The seasonal increase of deadly flystrike

Scientists at the University of Liverpool are using big data and text mining methods to create a warning system for a devastating disease in pet rabbits and sheep.

Flystrike – or myiasis – is caused by larvae of Lucilia sericata (the green bottle fly) feeding on the surface of the skin. This can cause severe tissue damage that is susceptible to secondary bacterial infections and may result in death of the animal.

Researchers from the Small Animal Veterinary Surveillance Network (SAVSNET) used electronic health records from over 40,000 rabbit consultations collected from veterinary practices across the UK. Computers were programmed to screen all clinical records for suspect cases of flystrike and these records were read by a human researcher; this approach identified some 300 cases of flystrike among these rabbits.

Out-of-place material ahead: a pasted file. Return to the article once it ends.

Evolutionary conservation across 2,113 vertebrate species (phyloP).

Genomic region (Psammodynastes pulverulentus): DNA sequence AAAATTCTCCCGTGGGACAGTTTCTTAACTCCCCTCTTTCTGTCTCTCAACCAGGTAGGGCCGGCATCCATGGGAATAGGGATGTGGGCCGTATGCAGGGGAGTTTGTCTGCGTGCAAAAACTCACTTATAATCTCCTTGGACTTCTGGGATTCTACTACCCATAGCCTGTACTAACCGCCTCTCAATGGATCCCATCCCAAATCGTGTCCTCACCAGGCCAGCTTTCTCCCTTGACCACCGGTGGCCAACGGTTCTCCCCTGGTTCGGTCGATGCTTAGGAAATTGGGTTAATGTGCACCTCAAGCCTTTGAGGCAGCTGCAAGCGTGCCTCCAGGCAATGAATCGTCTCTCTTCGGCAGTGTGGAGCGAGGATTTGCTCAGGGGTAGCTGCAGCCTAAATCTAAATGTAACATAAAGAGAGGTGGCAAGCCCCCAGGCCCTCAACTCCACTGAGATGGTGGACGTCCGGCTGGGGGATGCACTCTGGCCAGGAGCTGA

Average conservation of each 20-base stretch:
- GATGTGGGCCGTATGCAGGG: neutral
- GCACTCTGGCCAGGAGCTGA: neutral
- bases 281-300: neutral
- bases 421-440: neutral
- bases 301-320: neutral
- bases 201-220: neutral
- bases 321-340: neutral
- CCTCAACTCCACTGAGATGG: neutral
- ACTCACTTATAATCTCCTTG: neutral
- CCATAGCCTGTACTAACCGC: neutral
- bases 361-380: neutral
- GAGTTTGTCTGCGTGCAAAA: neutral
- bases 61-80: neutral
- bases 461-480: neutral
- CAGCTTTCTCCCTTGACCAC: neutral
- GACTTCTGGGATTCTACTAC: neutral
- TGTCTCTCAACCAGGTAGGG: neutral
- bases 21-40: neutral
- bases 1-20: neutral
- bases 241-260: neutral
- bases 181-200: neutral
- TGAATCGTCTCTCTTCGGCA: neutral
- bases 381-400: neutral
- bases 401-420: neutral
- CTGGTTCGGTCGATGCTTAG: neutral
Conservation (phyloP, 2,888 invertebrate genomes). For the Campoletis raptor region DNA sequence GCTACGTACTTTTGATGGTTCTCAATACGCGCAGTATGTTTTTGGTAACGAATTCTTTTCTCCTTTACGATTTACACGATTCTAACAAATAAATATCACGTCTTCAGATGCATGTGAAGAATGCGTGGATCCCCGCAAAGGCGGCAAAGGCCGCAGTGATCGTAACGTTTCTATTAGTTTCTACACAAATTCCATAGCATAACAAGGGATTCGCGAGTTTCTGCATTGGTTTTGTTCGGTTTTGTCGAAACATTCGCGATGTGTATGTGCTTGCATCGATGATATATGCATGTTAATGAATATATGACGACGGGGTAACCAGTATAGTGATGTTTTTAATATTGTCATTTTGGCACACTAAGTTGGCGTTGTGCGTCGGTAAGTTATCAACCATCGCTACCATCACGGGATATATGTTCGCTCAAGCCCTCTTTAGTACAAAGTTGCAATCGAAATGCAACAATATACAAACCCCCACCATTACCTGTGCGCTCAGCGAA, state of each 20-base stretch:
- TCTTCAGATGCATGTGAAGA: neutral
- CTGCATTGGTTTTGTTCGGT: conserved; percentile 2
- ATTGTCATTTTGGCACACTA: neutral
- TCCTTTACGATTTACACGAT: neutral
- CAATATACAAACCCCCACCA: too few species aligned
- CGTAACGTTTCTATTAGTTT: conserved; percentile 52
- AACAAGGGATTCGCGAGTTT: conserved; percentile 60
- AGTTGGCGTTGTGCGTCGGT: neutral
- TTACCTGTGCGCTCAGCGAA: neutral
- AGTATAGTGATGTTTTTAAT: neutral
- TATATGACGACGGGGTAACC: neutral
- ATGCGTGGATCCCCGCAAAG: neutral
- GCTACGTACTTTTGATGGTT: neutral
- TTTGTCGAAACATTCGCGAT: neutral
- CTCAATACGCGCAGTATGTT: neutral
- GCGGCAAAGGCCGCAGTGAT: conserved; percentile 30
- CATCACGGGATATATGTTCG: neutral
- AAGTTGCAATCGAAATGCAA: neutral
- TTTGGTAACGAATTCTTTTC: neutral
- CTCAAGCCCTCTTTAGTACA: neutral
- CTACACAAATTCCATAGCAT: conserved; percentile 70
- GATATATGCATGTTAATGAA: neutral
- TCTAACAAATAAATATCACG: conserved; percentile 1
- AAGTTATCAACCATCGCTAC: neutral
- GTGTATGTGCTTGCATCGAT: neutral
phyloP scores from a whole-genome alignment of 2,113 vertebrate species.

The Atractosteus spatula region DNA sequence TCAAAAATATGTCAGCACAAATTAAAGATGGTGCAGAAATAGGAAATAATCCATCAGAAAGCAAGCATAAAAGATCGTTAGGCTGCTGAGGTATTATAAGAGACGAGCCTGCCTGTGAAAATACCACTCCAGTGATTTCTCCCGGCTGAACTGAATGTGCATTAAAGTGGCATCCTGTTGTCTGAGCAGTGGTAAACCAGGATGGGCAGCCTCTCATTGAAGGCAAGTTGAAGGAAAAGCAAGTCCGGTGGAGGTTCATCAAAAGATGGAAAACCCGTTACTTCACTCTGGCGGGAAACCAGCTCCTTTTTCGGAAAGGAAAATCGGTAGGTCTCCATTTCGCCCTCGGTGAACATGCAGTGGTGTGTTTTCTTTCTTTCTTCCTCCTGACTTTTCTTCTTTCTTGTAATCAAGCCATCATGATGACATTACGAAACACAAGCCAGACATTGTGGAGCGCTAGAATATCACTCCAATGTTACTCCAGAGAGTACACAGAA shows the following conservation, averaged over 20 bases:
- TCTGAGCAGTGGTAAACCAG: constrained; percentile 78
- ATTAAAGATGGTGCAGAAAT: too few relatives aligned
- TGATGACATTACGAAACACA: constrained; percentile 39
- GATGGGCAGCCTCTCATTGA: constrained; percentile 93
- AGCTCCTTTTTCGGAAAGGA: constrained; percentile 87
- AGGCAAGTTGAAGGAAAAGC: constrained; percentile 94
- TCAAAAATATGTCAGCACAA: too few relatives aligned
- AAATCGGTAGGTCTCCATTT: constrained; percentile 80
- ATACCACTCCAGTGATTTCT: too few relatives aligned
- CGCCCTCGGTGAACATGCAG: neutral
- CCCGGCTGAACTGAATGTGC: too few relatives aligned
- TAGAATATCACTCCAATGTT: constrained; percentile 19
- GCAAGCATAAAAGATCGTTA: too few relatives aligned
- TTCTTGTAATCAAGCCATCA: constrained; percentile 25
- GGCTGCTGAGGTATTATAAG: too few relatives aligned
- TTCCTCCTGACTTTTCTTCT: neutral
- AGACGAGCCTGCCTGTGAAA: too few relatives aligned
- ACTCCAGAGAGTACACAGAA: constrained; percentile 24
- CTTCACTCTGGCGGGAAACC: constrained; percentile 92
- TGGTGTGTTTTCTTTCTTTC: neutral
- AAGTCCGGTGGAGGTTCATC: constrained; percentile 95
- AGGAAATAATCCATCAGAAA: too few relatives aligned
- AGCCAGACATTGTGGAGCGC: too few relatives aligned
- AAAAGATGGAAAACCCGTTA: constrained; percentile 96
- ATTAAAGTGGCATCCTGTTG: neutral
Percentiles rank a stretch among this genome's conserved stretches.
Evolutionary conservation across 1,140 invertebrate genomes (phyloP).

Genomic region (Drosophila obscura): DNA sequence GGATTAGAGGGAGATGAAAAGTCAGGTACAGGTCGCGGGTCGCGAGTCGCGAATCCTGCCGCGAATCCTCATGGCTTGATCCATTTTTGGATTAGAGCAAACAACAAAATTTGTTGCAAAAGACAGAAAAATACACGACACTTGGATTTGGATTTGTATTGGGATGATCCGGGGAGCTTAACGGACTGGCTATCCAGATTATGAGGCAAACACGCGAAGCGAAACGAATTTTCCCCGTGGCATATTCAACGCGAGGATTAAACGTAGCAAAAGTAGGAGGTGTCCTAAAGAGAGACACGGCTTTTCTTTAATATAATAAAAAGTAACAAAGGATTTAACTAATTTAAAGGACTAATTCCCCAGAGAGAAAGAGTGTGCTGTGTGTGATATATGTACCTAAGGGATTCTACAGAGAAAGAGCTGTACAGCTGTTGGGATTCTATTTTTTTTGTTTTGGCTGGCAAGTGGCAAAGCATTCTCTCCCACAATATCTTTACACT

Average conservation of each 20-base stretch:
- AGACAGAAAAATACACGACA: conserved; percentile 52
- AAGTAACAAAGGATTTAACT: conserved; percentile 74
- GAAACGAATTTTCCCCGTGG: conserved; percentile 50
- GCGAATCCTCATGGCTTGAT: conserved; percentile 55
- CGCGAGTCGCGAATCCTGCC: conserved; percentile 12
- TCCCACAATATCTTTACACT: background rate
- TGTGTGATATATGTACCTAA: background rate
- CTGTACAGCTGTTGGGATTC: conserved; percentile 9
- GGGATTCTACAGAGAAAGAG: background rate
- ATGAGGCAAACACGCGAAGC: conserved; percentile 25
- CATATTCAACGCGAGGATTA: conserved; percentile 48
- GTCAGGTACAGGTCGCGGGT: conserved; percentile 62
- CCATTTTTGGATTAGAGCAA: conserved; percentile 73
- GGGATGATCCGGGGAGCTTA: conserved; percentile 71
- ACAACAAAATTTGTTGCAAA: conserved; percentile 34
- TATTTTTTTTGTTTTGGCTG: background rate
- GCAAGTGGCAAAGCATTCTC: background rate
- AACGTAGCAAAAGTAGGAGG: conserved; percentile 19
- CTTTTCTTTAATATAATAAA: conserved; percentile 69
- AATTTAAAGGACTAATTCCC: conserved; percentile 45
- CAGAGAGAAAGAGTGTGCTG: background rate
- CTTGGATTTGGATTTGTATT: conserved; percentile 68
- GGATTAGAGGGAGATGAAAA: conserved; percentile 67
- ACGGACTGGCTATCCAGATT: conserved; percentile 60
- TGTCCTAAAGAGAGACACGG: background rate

Rachel Turner, a third year veterinary student who carried out the work as part of her veterinary undergraduate course, said: “By analysing the dates on which rabbits were presented to veterinary practices with flystrike we were clearly able to identify the strong seasonal nature of this devastating disease, with most cases occurring between June and September.

“As well as confirming the seasonality of the disease, we can now use these results to warn owners when to check their rabbits for any signs of flystrike and treat their rabbits to prevent it.”

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